Well since its plural I guess I won’t narrow it down to one and one. At some of our best shows, we had plenty of time to set up, get focused and have fun with it. When we are really connecting up there and the crowd can feel those vibes, and you are all kind of riding the same wave. That’s what it’s all about.
Worst shows, on the other hand, are those “Battle of the Bands” shows that entertainment companies basically have all of the bands do the grunt work and sell tickets and promote their events with little to no support from their side besides booking the venue and making a flyer for us all to share to our respective fans. We have been used like this a few times and it seems like whoever sells the most tickets is the winner. Those are the very worst. They overbook the bands to where there is little to no time to set up and get in the zone it's just “Get up there, hurry up and set up, play 5 songs and get the hell out of the way for the next band.”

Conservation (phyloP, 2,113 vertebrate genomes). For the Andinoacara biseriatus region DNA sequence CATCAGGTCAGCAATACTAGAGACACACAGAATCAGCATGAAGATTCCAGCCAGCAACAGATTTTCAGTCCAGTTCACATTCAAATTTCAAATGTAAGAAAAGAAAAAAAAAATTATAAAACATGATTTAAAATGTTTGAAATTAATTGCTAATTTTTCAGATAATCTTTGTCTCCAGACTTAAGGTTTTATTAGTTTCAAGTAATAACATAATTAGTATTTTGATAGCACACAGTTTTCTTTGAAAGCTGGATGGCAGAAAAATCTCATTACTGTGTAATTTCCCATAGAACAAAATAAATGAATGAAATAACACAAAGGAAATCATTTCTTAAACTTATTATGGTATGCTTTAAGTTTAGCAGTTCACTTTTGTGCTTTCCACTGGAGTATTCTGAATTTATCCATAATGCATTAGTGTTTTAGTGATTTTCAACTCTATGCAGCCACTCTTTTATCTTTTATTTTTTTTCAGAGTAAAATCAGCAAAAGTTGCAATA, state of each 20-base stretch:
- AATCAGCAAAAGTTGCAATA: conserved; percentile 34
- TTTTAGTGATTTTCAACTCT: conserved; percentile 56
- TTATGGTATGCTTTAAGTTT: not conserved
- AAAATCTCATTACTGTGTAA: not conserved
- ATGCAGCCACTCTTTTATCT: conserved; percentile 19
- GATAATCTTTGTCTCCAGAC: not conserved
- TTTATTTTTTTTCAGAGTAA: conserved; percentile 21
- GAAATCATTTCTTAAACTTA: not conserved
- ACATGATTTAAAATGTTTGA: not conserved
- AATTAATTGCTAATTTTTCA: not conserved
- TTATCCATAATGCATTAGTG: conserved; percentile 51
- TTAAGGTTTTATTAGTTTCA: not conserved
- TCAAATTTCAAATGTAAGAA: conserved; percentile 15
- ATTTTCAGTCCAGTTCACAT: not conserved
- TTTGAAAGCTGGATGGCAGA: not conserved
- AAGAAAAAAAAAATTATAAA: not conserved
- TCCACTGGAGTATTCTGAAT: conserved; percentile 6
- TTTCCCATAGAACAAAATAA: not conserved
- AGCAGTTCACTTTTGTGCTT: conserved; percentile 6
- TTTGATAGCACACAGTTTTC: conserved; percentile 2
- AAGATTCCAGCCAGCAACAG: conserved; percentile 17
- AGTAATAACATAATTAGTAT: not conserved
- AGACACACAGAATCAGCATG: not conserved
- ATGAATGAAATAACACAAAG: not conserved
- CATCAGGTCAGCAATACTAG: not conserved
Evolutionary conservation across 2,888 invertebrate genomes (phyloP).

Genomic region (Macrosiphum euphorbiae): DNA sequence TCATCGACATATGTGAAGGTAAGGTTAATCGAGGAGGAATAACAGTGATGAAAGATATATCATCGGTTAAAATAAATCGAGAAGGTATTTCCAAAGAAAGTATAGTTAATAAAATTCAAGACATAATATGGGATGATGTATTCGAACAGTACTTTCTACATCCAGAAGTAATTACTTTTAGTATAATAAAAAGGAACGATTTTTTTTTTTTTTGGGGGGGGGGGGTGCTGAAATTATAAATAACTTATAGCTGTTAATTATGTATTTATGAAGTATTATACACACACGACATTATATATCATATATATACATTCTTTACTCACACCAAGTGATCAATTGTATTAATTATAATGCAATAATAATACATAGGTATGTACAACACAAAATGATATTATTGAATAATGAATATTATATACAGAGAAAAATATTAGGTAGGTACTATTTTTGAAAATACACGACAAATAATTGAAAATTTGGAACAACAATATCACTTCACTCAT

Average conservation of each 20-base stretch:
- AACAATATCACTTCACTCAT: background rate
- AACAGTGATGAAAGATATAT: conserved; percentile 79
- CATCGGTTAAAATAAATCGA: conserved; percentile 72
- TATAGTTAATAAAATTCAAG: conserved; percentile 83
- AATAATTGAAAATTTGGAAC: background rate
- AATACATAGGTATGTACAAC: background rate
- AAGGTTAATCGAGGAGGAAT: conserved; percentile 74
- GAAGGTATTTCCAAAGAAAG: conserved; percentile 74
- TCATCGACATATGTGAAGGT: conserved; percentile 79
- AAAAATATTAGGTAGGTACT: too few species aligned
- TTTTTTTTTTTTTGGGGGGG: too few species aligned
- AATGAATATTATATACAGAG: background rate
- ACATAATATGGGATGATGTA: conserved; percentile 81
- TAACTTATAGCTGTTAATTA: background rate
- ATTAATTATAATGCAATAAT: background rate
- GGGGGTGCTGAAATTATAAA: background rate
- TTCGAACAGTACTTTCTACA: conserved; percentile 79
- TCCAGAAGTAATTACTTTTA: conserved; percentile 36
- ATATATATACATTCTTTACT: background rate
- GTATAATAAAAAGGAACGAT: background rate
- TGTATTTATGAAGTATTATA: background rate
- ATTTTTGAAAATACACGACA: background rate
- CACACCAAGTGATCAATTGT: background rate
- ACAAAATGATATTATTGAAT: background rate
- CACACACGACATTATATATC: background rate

Tell me about your favorite venue to play at, and do you have any places you want to play that you haven't already?
Our favorite venue is a local bar called Bar None here in Uniontown. It is owned by a kickass lady named Misty and she has brought life to our little town by giving it a legitimate venue. She has tribute bands and bands that tour across the country play there and it allows a lot of local musicians and bands to network and connect with each other and set up new shows and expand. We always feel right at home, the atmosphere is perfect and all of our friends are usually there. We have been wanting to play some more shows in Pittsburgh. We have played at a number of venues there, we just want to keep it consistent so that we have a presence there and people will recognize us.
If you could play any show with any lineup who would be on the ticket?